Posts Tagged ‘publication


new publication

The report of out first field season in the Maldives, earlier this year, is out in the June issue of Nyame Akuma. It will tell you how things went, and what we found. We plan to go back early 2017.


The six most recent issues of Nyame Akuma are accessible to online subscribers only. Membership plus digital subscription to Nyame Akuma is available at very nominal cost to Northern hemisphere residents (typically less than USD 25). It is free for Africans residing in Africa.


crossroads book





new publication

A new publication by team member Olivier G. The World Is Like a Beanstalk: Historicizing Potting Practice and Social Relations  in the Niger River Area. 


My interest in the history of  local pottery traditions in the Niger Valley was recently reactivated. As part of the “Crossroads of  Empires” European Research Council project (Haour et al. 2011), I made a systematic study of craft activities  along the Beninese bank of the Niger River and identified the southern boundary of the polychrome pottery production zone, as well as some two- or three-generations-old vessels whose shape and décor strongly evoked vessels illustrated in Y. Urvoy (1955). … The time had come to reconsider the data collected in Niger between 2002 and 2010, and to confront them with those collected in Benin since 2011.

This is also the time to thank Olivier who, while in Dendi with us, supplied the archaeologists’ base camp with two polychrome jars from Ouna which kept our drinks nicely chilled.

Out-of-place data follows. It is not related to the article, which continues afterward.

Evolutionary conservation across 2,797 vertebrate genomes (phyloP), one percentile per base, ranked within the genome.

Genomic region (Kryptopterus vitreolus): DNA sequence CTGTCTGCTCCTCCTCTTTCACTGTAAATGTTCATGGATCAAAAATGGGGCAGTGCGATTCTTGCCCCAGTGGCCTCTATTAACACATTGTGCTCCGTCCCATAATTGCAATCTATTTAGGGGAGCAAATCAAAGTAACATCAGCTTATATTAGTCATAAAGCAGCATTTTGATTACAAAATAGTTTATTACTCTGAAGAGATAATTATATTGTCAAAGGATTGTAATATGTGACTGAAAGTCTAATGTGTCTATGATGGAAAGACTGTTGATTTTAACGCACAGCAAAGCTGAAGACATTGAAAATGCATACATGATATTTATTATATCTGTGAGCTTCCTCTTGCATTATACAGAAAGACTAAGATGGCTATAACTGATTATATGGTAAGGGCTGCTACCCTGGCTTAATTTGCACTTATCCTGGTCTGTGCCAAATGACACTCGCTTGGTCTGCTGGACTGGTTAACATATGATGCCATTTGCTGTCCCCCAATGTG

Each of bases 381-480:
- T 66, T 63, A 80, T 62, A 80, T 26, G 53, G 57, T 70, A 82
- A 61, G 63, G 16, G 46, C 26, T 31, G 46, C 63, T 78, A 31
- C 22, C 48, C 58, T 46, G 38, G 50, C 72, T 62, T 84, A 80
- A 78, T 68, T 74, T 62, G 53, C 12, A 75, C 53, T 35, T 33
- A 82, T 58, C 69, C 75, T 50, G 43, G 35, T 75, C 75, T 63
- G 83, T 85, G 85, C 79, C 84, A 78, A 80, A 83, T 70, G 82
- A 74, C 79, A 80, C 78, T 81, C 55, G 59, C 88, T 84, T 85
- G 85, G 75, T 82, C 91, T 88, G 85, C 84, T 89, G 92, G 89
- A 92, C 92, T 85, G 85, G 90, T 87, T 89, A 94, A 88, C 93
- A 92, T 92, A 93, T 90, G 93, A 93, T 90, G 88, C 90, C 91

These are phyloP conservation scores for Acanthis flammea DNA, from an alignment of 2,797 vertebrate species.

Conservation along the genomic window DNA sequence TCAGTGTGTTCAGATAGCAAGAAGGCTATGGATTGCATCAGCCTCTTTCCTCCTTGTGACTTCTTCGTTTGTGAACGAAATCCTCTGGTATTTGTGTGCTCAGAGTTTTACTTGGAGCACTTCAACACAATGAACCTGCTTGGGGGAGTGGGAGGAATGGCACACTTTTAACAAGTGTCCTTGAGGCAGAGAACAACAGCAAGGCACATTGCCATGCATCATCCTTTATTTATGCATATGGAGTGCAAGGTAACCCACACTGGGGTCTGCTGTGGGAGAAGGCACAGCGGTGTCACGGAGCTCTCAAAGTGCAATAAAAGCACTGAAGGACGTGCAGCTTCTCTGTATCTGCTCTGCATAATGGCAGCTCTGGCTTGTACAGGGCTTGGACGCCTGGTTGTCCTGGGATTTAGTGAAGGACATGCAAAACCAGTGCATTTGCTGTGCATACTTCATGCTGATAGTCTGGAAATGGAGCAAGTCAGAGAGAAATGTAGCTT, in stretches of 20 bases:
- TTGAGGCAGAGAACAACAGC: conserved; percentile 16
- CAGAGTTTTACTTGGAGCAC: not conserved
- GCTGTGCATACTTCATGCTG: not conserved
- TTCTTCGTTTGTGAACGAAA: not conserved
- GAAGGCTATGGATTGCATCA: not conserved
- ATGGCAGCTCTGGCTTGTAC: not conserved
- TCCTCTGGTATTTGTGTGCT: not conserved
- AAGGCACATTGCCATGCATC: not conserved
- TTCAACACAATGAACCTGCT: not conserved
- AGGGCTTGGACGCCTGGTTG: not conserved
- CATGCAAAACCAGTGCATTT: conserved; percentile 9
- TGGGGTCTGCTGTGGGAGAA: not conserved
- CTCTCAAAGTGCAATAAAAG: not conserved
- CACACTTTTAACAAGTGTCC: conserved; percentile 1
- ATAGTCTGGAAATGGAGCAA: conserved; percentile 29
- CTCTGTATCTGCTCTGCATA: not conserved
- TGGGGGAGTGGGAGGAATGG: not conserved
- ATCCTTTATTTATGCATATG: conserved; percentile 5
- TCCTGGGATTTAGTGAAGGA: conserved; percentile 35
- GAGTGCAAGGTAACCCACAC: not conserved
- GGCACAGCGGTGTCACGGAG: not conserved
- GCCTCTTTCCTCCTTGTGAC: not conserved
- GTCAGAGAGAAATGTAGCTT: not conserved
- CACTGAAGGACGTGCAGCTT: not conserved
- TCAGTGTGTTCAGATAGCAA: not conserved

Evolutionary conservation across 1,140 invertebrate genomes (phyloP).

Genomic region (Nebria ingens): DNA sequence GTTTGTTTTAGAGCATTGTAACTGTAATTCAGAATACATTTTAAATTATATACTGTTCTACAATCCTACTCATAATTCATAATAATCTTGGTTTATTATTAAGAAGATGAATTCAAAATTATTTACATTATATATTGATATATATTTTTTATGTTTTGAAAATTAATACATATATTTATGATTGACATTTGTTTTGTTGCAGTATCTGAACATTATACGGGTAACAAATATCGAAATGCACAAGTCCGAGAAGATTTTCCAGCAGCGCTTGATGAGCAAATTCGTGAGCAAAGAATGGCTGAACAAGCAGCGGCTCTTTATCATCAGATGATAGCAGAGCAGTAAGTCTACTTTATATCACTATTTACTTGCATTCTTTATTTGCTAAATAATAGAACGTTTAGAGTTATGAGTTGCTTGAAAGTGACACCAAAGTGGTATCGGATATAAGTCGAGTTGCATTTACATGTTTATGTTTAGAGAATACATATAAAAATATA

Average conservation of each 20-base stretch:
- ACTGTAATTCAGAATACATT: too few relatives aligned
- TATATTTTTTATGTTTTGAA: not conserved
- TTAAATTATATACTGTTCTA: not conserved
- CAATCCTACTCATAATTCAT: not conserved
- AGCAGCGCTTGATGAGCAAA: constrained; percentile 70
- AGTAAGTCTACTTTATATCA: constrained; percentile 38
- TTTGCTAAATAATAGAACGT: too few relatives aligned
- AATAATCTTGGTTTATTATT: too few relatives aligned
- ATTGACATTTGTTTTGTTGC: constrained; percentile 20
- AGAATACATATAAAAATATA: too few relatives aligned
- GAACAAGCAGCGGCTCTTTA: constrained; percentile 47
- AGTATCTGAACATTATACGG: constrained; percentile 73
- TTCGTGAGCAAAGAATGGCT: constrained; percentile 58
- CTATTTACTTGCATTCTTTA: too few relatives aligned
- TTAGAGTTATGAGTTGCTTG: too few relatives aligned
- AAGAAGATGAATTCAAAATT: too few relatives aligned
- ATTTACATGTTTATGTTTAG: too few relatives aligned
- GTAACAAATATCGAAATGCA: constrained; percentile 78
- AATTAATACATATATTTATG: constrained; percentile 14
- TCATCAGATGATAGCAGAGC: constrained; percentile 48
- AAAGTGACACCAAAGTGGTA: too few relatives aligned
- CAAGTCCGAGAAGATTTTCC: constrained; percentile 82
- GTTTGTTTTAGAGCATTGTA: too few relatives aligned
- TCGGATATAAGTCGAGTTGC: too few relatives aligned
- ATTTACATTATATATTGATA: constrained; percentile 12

new publication

Our paper offering an overview of four years’ work in northern Bénin is now out in AntiquitySee some of our results and, later, read the project book where we develop and refine them.

And farewell to Florence who has helped see the book through the past eight months, and all best in the new job.


final stages of the Crossroads book, 1

discovered we had no definite lantana beads – a lowpoint of the day

changed ‘interesting’ to ‘extraordinary’ – a highpoint of the day

found out we were missing 68 drawings of potsherds – a lowpoint

realised the Hausa might just be usurping a lot of the earlier  traditions relating to trade  between the Niger River and forested areas – a highpoint

wondered about birane – a highpoint




a day on the Crossroads book

The delights ahead for the day



meanwhile, back at the ranch…

These past few days I have been looking through the various draft chapters of the volume which will present the Crossroads findings. Today I have been reading about cowries at nooru bangu, see here, a site we studied in Bénin; the folded strip roulettes from Kantoro; and charcoal.

There has been a lot of progress and Florence and I now have a substantial set of papers as well as some pretty nifty illustrations of our various finds and data on 42000 sherds or so.

It means looking back over the past 5 years and all we have learnt…




About this blog

This blog has been set up to chart the activities and research findings of two projects led by Anne Haour, an archaeologist from the Sainsbury Research Unit at the University of East Anglia, United Kingdom.

The first project, called Crossroads, brings together a team of archaeologists, historians and anthropologists studying the Niger Valley where it borders Niger and Bénin (West Africa). We are hoping to shed more light on the people that inhabited the area in the past 1500 years and to understand how population movements and craft techniques shaped the area's past.

The second project, called Cowries, examines the money cowrie, a shell which served as currency, ritual object and ornament across the world for millennia, and in medieval times most especially in the Maldive Islands of the Indian Ocean and the Sahelian regions of West Africa. We hope to understand how this shell was sourced and used in those two areas.

These investigations are funded by the European Research Council as part of the Starting Independent Researcher Programme (Seventh Framework Programme – FP7) and by the Leverhulme Trust as a Research Project Grant. The opinions posted here are however Anne Haour's own!

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